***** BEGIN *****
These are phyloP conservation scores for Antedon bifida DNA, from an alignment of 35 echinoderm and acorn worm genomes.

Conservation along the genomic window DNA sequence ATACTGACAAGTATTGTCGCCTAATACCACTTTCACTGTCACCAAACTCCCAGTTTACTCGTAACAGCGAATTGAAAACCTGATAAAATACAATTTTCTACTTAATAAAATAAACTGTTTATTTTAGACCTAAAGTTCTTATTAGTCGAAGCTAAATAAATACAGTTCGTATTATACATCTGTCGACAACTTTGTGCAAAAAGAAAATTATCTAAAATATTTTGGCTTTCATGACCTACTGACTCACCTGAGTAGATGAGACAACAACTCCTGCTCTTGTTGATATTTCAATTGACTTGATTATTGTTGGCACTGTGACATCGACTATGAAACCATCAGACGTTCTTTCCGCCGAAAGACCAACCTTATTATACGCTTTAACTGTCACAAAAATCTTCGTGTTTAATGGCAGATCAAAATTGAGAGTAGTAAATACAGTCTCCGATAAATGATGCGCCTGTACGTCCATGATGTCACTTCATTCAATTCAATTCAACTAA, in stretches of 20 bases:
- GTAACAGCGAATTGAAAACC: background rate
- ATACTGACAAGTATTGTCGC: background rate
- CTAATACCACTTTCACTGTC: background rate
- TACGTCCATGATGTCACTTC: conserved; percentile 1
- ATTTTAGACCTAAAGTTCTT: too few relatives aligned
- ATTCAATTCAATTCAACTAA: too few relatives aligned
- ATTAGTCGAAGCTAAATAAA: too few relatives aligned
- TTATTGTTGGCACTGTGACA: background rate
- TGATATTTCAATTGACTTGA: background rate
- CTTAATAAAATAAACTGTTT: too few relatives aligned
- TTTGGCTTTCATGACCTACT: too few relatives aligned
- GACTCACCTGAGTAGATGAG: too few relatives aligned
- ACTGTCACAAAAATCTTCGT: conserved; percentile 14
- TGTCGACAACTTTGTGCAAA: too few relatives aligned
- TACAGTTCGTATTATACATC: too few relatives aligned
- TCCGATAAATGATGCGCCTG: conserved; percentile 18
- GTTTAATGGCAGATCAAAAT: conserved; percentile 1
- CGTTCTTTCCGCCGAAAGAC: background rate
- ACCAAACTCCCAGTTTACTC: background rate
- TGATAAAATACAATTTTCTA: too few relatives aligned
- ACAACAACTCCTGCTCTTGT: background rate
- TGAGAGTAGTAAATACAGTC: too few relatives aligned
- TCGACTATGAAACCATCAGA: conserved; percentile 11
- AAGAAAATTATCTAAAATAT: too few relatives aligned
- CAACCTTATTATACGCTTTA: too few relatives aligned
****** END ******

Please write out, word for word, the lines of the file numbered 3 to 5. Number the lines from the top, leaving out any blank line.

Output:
- GTAACAGCGAATTGAAAACC: background rate
- ATACTGACAAGTATTGTCGC: background rate
- CTAATACCACTTTCACTGTC: background rate